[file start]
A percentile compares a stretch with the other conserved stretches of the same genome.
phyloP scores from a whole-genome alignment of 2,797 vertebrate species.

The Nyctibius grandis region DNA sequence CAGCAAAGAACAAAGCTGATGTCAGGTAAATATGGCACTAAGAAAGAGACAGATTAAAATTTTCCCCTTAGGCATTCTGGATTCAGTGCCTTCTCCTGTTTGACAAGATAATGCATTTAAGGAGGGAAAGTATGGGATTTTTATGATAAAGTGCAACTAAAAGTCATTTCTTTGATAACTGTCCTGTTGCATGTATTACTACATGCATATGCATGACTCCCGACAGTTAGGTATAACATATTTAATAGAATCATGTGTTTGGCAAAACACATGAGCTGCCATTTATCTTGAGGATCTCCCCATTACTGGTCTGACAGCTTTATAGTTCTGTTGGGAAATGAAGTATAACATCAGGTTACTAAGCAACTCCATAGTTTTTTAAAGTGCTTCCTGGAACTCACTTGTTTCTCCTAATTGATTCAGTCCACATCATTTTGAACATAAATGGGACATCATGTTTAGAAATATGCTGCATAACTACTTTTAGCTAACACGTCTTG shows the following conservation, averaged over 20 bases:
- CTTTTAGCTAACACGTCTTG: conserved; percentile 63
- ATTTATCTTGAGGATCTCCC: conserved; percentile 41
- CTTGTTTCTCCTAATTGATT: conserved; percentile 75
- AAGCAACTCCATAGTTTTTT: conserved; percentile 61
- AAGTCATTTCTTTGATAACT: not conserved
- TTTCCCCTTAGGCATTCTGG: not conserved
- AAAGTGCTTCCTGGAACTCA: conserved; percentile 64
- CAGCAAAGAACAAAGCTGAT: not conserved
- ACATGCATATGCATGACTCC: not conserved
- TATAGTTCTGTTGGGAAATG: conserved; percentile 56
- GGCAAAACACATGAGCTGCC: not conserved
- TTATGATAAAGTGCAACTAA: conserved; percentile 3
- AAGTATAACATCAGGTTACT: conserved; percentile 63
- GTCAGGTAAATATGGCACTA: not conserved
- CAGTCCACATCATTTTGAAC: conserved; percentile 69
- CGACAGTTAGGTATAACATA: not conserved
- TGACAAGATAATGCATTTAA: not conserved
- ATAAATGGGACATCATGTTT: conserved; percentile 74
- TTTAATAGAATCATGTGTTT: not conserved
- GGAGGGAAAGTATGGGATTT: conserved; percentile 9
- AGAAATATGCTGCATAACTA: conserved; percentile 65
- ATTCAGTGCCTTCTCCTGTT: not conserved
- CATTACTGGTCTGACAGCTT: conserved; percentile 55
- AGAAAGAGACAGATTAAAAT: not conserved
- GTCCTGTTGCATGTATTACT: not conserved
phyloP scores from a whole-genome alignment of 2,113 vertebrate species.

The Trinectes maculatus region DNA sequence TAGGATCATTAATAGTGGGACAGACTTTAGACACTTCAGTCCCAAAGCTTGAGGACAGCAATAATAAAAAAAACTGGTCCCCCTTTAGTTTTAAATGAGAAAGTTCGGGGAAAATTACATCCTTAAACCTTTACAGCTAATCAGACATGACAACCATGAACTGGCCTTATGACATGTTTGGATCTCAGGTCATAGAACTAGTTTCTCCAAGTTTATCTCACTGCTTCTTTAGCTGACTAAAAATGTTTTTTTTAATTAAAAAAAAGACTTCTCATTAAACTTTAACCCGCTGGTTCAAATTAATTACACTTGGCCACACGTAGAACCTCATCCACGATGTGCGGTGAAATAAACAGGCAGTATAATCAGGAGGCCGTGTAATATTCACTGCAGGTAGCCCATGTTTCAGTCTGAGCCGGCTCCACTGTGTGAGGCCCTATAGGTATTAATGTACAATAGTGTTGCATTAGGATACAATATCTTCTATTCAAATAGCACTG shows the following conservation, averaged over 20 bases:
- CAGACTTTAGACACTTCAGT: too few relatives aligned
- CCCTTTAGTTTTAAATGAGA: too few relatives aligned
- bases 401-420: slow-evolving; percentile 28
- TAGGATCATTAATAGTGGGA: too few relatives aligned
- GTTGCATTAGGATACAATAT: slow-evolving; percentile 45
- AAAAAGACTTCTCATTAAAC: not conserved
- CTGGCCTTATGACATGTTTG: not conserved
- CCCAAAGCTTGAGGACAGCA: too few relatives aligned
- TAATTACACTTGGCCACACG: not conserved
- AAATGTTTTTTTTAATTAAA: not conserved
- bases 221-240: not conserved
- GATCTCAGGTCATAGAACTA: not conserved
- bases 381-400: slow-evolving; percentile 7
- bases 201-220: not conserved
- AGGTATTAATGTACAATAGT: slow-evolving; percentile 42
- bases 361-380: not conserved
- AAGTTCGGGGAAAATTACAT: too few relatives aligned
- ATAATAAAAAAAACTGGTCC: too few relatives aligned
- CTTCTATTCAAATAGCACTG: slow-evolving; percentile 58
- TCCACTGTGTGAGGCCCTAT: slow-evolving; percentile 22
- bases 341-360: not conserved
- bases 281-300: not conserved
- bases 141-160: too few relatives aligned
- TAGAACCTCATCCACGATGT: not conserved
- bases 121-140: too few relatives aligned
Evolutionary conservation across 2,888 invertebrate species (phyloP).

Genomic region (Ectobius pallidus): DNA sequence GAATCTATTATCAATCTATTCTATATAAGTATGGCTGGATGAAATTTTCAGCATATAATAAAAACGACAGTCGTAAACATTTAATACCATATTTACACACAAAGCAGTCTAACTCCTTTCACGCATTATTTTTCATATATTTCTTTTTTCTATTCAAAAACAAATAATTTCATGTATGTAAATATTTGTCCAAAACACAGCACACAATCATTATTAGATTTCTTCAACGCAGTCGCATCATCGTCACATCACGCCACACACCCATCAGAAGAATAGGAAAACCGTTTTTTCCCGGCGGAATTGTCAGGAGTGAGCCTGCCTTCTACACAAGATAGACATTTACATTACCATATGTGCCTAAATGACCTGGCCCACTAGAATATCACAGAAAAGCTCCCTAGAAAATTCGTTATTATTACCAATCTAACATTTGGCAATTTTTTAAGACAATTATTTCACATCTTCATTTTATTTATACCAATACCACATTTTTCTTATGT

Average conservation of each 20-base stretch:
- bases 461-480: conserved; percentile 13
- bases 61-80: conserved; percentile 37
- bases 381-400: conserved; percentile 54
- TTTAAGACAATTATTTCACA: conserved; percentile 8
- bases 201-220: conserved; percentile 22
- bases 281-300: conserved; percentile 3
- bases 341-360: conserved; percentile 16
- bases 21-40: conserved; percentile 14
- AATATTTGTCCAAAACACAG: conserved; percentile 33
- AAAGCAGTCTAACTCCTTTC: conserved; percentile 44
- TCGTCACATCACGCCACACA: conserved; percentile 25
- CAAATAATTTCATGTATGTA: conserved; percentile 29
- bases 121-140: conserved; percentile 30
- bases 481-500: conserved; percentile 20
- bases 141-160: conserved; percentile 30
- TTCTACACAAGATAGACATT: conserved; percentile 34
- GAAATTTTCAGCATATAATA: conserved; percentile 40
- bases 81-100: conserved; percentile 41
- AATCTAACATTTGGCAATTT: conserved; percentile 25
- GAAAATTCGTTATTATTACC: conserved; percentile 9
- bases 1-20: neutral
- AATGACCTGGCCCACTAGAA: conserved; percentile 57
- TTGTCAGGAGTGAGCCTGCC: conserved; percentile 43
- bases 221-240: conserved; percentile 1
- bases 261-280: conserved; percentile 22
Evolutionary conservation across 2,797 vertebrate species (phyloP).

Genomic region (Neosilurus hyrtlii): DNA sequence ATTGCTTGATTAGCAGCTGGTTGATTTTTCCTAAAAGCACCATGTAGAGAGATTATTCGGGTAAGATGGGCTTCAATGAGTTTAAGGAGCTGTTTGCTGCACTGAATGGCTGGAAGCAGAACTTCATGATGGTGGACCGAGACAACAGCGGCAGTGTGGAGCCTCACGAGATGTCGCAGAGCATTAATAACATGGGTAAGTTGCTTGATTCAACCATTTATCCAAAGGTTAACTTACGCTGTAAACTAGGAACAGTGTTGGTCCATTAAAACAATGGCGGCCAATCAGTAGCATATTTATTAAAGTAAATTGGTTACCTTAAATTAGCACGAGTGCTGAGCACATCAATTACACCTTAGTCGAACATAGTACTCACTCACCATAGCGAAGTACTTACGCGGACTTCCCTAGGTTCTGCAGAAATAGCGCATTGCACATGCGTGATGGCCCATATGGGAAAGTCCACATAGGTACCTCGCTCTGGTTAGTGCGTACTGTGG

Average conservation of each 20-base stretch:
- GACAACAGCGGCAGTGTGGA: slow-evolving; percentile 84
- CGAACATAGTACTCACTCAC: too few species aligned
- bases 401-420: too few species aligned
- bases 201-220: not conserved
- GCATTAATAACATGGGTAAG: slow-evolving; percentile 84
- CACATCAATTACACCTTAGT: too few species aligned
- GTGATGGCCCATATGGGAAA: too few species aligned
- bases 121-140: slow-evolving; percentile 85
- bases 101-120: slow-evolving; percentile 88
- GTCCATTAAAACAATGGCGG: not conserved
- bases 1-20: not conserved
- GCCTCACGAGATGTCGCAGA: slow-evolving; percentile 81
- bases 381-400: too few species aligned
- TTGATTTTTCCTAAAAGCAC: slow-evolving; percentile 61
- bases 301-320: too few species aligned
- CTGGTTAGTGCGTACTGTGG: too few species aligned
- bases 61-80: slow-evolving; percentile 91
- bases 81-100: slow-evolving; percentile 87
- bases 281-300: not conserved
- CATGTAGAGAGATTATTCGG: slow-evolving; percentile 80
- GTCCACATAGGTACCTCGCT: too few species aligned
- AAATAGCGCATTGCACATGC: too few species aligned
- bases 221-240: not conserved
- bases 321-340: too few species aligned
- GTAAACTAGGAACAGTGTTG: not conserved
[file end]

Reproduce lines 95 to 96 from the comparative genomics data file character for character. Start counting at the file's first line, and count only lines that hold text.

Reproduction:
- bases 101-120: slow-evolving; percentile 88
- GTCCATTAAAACAATGGCGG: not conserved